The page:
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Fixing a Broken Work Model

— Creativity on, CPU off —

Try as I might, I still spend too much time in front of the computer. I’m an Internet junkie. Even though most of what filters in each day is unimportant, it’s hard to resist “handling” it. E-mail is like fishing: you just might get a bite—or even catch a whopper.

Though 95% of what confronts us online is unnecessary, unimportant, irrelevant, or at most, entertaining, it somehow feels like work. So we “do” it.

Here’s the problem: Most of it’s not real work. It’s busywork, or make-work, or distracted play. It’s dependence on false urgency. How many professions really require one to sit in front of a computer all day long? Could any work posture be less creative, less inspiring, or more isolating?

Realizing something was fundamentally wrong, last month I decided to travel for eight days straight without once checking e-mail or doing any other computing. The experience convinced me that my premise of sitting down in front of a computer every morning with the intention of doing productive work is irretrievably broken. And if it’s broken for me, there’s a good chance it’s broken for millions of other so-called white collar workers.

The moment of clarity came on an Easter Sunday morning as I descended to the lobby of the Marriott Fairfield in Ann Arbor, Michigan. From a huge wall-mounted flat screen television, a commercial touting vitamins blared. This was followed by a continuous stream of embarrassing CNN sludge; uninspired attempts to create news “stories” by pitting personalities one against another.

No one else was in the lobby, and I wanted to read, so I looked for the television remote control, and finding none, asked the receptionist to mute this soul-damaging noise (I left out the “soul-damaging” part of the request).

Blessed silence. I read peacefully for a solid hour and a half, looking up occasionally at the soundless television screen to realize I was missing absolutely nothing of importance. Without sound the sludge was harmless.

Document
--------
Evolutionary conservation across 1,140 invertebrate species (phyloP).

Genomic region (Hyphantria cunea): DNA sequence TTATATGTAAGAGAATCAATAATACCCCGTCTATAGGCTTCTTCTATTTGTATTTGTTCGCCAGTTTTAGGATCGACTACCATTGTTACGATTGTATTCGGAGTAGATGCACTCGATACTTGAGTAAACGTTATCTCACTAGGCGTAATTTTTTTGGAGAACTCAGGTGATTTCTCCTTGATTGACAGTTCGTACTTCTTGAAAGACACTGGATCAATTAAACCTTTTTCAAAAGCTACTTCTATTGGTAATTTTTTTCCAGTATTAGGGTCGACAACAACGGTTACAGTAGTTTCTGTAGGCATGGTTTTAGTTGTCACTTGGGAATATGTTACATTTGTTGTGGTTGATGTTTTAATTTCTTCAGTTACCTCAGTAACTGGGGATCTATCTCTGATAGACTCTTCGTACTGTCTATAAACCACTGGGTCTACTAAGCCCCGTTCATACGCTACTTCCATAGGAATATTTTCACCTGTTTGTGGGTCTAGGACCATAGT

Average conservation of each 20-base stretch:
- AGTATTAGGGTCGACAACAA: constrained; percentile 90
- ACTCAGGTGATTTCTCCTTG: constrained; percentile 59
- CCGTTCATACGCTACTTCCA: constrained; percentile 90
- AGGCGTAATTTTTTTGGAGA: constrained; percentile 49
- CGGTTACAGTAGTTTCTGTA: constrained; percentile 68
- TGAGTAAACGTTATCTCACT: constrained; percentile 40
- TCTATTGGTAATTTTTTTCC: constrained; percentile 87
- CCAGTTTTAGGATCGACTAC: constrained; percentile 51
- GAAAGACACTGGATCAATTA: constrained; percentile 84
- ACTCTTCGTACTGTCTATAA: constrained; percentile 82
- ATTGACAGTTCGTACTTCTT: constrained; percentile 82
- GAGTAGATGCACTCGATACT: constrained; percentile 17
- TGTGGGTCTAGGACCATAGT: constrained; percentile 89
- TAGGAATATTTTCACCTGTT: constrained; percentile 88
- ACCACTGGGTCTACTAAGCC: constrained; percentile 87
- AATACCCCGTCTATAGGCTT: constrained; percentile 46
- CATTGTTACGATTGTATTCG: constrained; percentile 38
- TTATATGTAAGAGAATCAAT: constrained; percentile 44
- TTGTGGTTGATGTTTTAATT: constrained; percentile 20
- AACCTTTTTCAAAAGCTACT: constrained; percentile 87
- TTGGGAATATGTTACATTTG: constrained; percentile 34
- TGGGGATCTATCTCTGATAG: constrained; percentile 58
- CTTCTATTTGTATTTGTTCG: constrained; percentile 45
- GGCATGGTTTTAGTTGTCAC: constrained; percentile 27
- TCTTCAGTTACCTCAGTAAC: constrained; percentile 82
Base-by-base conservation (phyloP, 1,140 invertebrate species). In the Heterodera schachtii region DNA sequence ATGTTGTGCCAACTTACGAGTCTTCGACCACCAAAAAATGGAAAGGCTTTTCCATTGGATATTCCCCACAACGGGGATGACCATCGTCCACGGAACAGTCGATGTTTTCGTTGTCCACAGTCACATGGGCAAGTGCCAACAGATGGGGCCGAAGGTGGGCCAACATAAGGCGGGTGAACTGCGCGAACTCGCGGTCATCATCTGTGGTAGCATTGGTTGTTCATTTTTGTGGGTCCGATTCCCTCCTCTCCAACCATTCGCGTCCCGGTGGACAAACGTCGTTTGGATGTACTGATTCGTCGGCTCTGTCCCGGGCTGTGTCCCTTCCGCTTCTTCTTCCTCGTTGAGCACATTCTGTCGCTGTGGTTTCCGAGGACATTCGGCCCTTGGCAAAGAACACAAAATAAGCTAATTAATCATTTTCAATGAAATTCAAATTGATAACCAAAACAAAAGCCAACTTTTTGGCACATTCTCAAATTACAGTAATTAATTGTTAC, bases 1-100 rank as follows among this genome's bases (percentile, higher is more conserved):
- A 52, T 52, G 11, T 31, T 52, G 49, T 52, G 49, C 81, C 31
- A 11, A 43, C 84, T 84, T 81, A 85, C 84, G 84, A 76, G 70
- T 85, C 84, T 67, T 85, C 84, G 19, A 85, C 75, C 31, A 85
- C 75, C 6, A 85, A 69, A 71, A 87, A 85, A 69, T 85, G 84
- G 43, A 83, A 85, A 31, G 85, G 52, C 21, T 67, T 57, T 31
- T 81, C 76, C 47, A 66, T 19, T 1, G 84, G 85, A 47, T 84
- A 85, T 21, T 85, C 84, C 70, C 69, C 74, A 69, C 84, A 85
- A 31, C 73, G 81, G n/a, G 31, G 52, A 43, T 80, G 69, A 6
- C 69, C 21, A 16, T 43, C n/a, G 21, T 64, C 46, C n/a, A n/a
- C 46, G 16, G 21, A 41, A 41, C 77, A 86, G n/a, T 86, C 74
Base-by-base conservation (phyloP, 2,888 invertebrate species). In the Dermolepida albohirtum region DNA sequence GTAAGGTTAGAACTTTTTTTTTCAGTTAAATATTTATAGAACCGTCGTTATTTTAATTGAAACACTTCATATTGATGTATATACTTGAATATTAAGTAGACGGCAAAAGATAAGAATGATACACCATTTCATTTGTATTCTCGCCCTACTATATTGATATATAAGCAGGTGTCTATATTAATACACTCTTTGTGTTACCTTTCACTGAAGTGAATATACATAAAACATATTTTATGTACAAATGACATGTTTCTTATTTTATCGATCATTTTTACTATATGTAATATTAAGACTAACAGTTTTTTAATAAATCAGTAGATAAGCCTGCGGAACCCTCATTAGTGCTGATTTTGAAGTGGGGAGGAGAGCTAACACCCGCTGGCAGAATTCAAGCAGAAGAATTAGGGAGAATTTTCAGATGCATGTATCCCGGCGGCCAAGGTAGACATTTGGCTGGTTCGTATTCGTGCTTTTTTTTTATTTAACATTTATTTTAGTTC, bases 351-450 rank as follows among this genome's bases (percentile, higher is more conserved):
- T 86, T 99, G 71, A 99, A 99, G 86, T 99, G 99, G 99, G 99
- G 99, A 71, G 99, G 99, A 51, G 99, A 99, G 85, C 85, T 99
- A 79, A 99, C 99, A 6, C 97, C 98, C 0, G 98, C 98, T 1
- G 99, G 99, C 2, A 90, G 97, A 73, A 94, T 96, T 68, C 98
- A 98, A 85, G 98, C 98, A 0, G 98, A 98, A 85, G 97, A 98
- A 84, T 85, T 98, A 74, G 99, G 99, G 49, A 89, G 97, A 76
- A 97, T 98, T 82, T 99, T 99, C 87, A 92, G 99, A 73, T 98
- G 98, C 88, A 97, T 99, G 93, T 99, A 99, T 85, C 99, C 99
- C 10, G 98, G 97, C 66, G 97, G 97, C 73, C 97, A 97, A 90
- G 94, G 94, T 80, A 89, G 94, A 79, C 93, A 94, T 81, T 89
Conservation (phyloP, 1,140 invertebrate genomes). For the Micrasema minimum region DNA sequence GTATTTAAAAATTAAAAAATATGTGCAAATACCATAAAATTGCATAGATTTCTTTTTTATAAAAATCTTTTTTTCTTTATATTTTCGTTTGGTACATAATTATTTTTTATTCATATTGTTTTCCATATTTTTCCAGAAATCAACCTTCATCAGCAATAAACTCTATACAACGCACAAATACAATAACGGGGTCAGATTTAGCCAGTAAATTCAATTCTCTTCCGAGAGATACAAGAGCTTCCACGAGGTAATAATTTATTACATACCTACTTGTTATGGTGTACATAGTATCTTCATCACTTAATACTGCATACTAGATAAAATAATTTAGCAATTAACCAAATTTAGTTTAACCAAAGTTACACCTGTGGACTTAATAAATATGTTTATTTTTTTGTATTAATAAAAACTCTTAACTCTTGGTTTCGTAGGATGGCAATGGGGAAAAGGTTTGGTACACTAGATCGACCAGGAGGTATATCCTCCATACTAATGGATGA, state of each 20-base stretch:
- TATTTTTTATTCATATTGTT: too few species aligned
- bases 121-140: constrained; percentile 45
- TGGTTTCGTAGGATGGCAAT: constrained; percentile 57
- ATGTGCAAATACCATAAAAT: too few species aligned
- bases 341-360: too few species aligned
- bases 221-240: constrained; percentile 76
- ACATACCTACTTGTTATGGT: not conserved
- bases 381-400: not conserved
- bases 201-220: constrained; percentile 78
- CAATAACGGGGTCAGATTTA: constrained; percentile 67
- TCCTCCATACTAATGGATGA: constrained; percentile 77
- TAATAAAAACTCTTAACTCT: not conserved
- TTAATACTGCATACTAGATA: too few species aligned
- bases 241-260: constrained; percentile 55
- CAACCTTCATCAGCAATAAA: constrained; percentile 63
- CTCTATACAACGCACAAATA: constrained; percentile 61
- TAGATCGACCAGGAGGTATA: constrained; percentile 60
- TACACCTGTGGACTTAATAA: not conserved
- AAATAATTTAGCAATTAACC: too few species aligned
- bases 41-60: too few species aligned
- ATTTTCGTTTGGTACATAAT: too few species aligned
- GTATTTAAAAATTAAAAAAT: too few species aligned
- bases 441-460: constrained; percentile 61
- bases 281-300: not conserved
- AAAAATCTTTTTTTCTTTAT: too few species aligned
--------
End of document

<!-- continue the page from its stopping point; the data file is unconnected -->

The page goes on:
At that moment in my computer-free week I suddenly understood the solution: Turn it off. Sitting in front of a PC to work now seemed as foolish as watching CNN in order to learn something important about the world.

I departed the lobby, and returning six hours later found the television sound still muted (it was, I choose to think, a demonstration that the absence of television audio improves the ambience of any room). Ads for the erectile dysfunction nostrum Cialys were alternating, somehow appropriately, with more CNN “news.”

What is a computer? For me, and for most regular schleps, it is primarily a recording device. We enter text, conduct research, revise text, manipulate spreadsheets, create presentations, update Web sites and blogs, write programs, execute designs, do accounting, and so forth.

But we’re basically creating files of things we’ve presumably thought about before sparking up our CPUs. After all, musicians do not wake up and hit the “record” button on their multitrack machines for six hours straight. They practice, compose, collaborate, and rehearse before arranging recordings. Should the less musical among us differ in how we approach our crafts?

Consider how one should arrange a work area. A woodworker’s shop has a bandsaw, drill press, and other specialized tools, carefully placed to maximize productivity, safety, and comfort. Similarly, computers should contain neatly arranged word processing, spreadsheet, and other programs.

But what craftsman would mix tools and games in his workspace? Who would place a television and magazine rack in the middle of his shop, install a foosball game between the drill press and lathe, move a pool table next to the bandsaw?

Yet the computer—the most important worktool of the twenty-first century—has become precisely that: a bottomless repository of time-wasting, thought-numbing activities and games, each eager to engage the easily-distracted mind in some trivial task, CNN screaming at us uninvited.

Check e-mail? Sure—it’ll only take a minute. Allow that Adobe update? Why not? While we’re at it, might as well peek in on the blog, read a little news, accept that Facebook invitation, forward that joke, monitor the ol’ portfolio …